I’ve been contemplating building a garden bench for our backyard so whenever I see a nice one I take a picture. The first example (above) resides in a nursery in Bolinas, California. Looks like one end is the ubiquitous cinder block and the other a pre-cast concrete pier. Add some driftwood (there’s a lot of it in Bolinas) and you’ve got a bench.
This arts n’ craftsy bench is in the San Francisco Botanical Garden in Golden Gate Park. If I want to recreate this I’d have to pull out the router to do the fancy lettering. Would be kind of funny to offer naming rights to objects in our backyard, though.
Also in the Arboretum, this massive stone bench. Kinda hard to get those heavy stones up the steps to our house. It’s beautiful, but if I recreated it poorly I’d have an object that recalls the tiny Stonehenge gag in This is Spinal Tap. The amusing back story to many of the stones in the San Francisco Arboretum is that they came from a Medieval Spanish monastery that William Randolph Hearst bought and had disassembled, crated and shipped to California at great expense. A couple of fires destroyed the crates and markings and years of acrimonious debate on where to put Hearst’s monastery ended with many of the stones getting distributed around the park as benches and walls. Most went to the construction of a new abbey near Sacramento.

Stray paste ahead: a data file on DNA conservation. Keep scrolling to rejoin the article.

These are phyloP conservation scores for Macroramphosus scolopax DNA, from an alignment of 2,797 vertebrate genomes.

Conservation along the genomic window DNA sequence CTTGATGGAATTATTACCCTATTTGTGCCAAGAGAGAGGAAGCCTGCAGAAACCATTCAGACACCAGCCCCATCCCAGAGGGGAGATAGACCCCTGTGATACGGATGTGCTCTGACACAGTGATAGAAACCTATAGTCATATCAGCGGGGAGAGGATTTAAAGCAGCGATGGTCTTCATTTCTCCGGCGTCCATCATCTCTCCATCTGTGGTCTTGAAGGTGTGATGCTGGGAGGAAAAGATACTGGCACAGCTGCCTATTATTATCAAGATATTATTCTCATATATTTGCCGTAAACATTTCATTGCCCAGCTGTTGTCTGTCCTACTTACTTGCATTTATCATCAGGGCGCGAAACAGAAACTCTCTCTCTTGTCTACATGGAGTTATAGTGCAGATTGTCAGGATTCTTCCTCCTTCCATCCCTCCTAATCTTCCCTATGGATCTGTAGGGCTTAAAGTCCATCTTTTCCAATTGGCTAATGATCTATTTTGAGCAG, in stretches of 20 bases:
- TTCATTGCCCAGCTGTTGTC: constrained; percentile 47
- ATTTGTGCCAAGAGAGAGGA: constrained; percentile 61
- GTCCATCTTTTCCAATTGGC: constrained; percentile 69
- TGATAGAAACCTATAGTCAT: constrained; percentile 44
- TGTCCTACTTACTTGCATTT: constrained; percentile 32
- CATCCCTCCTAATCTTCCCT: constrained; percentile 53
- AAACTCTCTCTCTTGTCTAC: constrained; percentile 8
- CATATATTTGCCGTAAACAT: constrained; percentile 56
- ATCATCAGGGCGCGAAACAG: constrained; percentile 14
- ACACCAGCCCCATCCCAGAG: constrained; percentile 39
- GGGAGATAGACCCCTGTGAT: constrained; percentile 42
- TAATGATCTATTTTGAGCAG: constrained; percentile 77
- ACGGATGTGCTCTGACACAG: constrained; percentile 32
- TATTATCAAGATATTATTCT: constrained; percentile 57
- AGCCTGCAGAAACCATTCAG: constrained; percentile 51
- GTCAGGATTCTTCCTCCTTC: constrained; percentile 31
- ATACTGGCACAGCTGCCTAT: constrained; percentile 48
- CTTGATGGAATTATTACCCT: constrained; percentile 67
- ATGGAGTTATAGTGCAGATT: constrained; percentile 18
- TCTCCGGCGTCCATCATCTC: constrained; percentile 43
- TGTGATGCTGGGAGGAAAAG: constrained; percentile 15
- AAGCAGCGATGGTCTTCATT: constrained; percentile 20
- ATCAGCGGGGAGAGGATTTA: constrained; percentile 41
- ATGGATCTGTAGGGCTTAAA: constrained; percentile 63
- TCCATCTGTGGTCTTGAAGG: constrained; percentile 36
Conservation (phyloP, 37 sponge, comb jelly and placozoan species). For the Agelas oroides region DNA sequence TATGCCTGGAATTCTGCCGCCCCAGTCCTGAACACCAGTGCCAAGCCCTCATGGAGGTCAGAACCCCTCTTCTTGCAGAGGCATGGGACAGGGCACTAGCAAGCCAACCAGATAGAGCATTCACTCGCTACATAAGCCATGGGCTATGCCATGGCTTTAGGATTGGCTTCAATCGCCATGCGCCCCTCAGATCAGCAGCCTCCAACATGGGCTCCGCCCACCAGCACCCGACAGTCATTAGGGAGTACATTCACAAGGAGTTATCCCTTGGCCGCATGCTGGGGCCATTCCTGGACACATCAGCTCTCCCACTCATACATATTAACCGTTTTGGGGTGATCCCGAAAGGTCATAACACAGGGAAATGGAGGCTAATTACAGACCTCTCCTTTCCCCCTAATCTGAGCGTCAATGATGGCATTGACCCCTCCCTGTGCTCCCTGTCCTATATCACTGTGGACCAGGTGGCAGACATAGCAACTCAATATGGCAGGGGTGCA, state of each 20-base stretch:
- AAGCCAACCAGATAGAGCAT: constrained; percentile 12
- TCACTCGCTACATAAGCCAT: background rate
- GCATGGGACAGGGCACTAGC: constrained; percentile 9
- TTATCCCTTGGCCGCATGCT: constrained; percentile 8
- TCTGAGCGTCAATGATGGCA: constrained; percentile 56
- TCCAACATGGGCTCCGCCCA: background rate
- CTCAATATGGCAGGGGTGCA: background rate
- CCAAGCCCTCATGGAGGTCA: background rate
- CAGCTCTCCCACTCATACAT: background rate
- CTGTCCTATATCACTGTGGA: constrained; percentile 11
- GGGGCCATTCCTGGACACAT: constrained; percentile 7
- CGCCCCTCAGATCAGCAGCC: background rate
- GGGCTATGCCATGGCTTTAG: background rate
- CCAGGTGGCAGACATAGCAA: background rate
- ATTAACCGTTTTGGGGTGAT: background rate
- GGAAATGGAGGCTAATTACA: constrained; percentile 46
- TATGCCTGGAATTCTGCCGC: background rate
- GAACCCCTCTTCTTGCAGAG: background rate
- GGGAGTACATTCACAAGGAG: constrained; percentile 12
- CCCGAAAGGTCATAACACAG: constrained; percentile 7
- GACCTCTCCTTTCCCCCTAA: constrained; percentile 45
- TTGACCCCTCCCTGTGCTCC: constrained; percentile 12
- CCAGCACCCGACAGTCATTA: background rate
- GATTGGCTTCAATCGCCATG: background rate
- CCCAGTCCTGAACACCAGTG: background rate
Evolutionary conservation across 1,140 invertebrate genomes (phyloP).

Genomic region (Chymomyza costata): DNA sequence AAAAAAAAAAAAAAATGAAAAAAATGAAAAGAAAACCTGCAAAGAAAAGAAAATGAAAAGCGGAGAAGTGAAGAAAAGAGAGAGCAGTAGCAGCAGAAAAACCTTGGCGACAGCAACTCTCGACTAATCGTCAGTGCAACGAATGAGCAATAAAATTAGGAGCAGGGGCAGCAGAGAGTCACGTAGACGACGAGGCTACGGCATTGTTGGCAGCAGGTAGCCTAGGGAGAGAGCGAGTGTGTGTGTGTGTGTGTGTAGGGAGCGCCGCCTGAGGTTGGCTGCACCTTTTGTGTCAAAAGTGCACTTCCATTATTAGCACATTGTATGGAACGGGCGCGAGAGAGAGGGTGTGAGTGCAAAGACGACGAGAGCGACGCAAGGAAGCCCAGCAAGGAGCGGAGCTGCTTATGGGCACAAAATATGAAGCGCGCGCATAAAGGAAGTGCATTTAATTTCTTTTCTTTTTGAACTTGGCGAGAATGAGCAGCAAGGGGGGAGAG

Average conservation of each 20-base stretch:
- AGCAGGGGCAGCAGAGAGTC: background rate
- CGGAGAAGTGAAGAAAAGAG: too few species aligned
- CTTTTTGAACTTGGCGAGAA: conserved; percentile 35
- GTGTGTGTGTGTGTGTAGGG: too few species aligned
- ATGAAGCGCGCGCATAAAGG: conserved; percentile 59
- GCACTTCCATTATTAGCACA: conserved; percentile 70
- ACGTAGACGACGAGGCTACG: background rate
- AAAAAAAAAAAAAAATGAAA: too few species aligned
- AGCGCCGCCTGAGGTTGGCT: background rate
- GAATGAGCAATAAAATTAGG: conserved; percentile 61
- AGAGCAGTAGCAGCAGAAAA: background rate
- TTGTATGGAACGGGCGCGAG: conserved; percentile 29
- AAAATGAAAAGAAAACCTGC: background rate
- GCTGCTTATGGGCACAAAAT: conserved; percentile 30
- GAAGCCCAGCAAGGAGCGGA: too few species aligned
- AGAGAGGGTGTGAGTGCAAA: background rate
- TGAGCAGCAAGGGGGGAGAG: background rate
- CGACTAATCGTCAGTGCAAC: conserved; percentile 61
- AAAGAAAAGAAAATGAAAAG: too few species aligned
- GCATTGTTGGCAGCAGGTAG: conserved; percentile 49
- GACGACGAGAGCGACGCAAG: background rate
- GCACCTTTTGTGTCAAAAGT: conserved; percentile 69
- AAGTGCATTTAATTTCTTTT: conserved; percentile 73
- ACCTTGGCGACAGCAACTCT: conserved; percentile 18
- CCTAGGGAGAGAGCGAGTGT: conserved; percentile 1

Really nice stonework here–a bench midway up a staircase on the Lands End trail overlooking the entrance to the bay. It’s the most beautiful place on the planet with a nice bench to enjoy the view.
A bench at the Preston Winery, home of that olive oil I blogged about yesterday.
I don’t ‘think a short bench like any of these would work in our backyard. At home I’m either running around or completely horizontal. Perhaps some kind of lounge chair might work better or a really long bench with some cushions.Will have to consult with the boss . . .